Salad days: The impact of lettuce production and consumption on people and the environment (1999)
There is growing concern about the environment and farming practices, and how our food production and distribution systems may be contributing to problems such as transport pollution, global warming, ill health and loss of wildlife. The Food Facts series of reports provides information about the negative and positive effects of food production and consumption on our environment and society. This short summary of the report on lettuces, Salad Days, highlights the key issues and recommendations.
Pesticides in our lettuces?
One of the more startling facts to emerge from the Salad Days report was the amount of pesticides applied to lettuces. On average over 11 pesticides are sprayed on lettuces each year, more than any other vegetable crop. In one ten year study by the Ministry of Agriculture Fisheries and Food (MAFF), pesticide applications had increased by 600%. To make matters worse, the Sustain report also found failings within the testing procedures for pesticide residues in lettuces:
- The number of lettuce samples used for testing was extremely low. In 1998 only 21 samples of UK lettuces and 2 samples from abroad were taken. The Salad Days report also discovered that the UK came bottom in a European league table, which compared the number of lettuce samples used for pesticide testing with the population of each country.
- The Pesticides Trust (now Pesticides Action Network UK), an independent body, has questioned the efficacy of these tests. In one study, the level of residues detected in one sample of lettuce was highly variable, depending on which laboratory did the testing.
These findings were published in a joint press release on the 16 September 1999 by Sustain and the Pesticides Trust which was timed to coincide with the Working Party on Pesticide Residues (WPPR) launch of their Annual Report. There was significant media interest, including a front page story in The Guardian featuring an enormous picture of a lettuce and the headline, "Your typical lettuce...after 11 doses of pesticide".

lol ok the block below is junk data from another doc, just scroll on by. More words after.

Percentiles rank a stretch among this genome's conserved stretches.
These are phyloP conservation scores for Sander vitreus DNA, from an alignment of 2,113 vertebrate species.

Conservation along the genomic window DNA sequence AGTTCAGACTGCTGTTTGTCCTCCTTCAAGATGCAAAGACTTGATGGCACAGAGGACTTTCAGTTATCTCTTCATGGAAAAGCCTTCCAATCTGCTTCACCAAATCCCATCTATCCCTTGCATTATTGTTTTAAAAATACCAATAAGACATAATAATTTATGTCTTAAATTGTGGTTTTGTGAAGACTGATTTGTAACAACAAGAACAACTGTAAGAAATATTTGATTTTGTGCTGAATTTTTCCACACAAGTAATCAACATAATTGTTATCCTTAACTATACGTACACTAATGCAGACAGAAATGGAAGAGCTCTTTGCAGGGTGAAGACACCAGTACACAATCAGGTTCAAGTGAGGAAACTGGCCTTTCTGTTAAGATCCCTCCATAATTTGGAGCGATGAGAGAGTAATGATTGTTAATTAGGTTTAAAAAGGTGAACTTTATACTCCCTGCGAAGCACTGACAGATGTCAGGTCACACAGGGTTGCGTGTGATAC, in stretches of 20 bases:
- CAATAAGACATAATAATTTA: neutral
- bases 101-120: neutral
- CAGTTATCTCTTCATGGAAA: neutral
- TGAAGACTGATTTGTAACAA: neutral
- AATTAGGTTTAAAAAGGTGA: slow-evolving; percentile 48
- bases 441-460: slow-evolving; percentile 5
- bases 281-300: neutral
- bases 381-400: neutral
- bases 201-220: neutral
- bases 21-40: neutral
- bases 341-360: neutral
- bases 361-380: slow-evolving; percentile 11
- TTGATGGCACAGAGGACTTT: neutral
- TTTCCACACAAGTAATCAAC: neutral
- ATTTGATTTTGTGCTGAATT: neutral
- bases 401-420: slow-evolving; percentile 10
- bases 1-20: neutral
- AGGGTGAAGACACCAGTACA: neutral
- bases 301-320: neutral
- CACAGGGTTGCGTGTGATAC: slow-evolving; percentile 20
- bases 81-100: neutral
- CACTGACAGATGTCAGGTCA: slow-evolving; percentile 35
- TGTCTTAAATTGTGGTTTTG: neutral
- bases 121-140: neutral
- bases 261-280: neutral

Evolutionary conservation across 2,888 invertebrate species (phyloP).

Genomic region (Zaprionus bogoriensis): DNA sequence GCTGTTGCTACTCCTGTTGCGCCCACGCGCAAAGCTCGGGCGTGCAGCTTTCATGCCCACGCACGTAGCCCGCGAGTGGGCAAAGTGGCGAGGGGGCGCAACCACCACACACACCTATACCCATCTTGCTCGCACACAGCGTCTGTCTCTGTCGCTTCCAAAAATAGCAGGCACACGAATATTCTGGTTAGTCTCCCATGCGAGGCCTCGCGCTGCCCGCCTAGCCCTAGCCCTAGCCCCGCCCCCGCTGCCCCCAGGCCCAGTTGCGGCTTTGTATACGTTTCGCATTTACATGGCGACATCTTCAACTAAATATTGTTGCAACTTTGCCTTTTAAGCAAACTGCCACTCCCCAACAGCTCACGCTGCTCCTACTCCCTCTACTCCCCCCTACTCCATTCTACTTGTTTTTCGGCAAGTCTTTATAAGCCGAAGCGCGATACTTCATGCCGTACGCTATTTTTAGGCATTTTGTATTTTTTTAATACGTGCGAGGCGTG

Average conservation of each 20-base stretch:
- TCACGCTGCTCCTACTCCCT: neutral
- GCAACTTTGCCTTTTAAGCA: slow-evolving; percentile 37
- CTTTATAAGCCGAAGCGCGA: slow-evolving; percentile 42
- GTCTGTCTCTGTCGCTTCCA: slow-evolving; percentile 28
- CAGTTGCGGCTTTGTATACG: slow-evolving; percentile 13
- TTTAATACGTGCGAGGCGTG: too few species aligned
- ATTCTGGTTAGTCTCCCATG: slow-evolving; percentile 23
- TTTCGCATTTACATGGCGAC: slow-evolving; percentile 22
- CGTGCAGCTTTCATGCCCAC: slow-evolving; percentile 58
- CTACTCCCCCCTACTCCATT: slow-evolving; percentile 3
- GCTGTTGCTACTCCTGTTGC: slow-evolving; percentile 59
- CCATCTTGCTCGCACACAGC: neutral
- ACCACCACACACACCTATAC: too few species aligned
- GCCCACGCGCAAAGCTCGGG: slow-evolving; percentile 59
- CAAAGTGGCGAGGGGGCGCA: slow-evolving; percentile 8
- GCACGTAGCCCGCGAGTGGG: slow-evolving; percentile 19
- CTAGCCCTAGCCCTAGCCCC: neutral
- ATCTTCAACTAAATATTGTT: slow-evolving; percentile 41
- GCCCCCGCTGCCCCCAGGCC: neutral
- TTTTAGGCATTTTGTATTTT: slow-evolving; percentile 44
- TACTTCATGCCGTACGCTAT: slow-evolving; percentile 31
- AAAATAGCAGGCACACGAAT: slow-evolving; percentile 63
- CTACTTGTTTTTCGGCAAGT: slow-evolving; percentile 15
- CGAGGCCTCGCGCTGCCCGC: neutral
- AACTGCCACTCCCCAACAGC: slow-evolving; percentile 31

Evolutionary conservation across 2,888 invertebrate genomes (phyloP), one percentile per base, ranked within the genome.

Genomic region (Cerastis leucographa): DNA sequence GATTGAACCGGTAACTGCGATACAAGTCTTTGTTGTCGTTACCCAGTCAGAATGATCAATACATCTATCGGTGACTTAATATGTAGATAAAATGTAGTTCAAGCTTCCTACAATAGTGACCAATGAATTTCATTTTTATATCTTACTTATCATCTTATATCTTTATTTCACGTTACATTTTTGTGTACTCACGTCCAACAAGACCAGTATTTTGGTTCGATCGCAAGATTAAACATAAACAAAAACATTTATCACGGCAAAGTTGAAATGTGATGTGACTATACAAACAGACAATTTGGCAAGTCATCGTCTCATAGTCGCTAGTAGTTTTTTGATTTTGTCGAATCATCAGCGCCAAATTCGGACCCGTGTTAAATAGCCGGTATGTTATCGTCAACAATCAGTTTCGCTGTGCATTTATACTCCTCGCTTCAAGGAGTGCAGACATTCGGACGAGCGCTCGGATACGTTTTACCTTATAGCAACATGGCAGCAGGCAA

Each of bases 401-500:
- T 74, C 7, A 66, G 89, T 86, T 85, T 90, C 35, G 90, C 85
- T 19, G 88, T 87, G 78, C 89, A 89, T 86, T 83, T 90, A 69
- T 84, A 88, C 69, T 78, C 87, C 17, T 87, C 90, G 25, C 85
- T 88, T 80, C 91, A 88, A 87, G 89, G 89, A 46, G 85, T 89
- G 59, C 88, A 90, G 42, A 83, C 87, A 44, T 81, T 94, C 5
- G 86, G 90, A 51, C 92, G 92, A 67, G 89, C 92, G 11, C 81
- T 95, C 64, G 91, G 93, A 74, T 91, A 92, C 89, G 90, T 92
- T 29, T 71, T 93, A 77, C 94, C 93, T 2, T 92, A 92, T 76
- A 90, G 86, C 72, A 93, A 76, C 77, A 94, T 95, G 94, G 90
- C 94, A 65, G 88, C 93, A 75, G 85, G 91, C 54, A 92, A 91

Nitrate pollution - a real problem
Another worry are the nitrates which originate from nitrogen fertilisers. In Murcia, Spain, where nearly half of all lettuces consumed in the UK are grown, nitrate pollution has become a serious problem. One study in Murcia found that the amount of nitrates leaching into the environment was more than would usually be applied by a UK lettuce farmer. Nitrates are very disruptive to the natural environment and can even be a health hazard to humans, especially young children. Unfortunately lettuces are naturally prone to absorbing excessive amounts of nitrates. As a result the European Commission has imposed maximum limits of nitrate residues that may be found in lettuces and spinach. All European member states are required to monitor residue levels. On average over 1 in 20 lettuces in the UK were found to exceed maximum limits on nitrate residues. (For spinach an alarming 1 in 3 leaves exceed the maximum limit.) Again Salad Days found that the number of samples used for testing nitrate residues in lettuce was too low. For example, in 1998, only 9 imported lettuces were tested for nitrate residues.
The report also investigated working practices on horticultural farms and found medieval working practices being used in the UK. Gangmasters supply flexible labour to horticultural growers for planting, weeding, harvesting and packing fruit and vegetables. MAFF estimates that around 2000 gangmasters control 70,000 seasonal and casual workers and up to 20% of the gangmasters operate illegally. Pressure to reduce costs has led to the illegal exploitation of the workforce through low wages, poor health and safety practices and even violence to keep workers quiet. MAFF has attempted to clampdown on illegal gangmasters by raiding farms, though it is not known how effective this type of action will be.
Lettuces are travelling further and further. Even though the UK is able to grow lettuces throughout the year, imports have increased from 21.8% of the total supply in 1987 to 47.1% in 1998. Nearly a quarter of all lettuces imported into the UK come from Spain.
Lettuce look at the alternatives
Lettuces remain a useful part of the European diet. Lettuces can be healthy, nutritious and very tasty, whether they are served in a salad or in a sandwich. It is important to support sustainable lettuce production to ensure that lettuces remain a part of the diet. People might like to support their local farmers by buying lettuces from farmers' markets and through box schemes. Organic lettuces can also be bought, and you might like to grow your own in a back garden, window box or allotment.
"A detailed and illuminating report"
Joanna Blythman, award winning journalist with The Guardian
"A fascinating insight, a little gem!"
Dr. Tim Lobstein, The Food Commission